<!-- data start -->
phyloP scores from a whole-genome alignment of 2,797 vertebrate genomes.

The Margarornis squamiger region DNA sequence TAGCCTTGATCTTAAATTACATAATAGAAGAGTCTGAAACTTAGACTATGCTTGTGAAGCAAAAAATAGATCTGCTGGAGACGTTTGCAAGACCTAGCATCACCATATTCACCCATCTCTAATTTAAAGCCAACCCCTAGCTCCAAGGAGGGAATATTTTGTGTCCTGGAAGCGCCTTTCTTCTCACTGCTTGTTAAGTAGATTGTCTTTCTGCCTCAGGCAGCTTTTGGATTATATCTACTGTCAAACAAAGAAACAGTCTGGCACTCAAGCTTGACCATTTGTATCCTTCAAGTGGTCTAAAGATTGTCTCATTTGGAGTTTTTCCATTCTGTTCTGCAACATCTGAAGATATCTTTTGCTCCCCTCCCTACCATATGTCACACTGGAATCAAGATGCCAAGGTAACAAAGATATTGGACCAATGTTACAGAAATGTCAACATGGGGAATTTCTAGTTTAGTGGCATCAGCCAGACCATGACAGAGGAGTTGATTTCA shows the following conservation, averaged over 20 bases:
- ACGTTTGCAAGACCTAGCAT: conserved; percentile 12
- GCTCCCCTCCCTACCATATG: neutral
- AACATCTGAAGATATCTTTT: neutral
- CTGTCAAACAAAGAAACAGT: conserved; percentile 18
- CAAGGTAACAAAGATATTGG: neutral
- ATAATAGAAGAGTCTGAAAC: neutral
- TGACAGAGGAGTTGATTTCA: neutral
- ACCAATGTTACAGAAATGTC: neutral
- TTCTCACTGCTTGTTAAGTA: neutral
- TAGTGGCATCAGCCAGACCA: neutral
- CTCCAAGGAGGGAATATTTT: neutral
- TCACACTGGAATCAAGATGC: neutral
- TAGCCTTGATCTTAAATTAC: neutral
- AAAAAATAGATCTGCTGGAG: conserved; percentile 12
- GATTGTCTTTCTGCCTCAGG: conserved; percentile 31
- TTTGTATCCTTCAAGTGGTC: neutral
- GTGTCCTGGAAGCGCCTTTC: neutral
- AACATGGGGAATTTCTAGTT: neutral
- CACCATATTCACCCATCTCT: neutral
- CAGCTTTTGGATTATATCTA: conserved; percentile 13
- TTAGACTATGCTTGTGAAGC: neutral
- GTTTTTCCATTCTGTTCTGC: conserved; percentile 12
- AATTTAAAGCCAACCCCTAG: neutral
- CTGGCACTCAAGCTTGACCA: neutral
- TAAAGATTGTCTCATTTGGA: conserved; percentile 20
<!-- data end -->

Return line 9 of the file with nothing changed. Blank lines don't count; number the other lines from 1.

- TGACAGAGGAGTTGATTTCA: neutral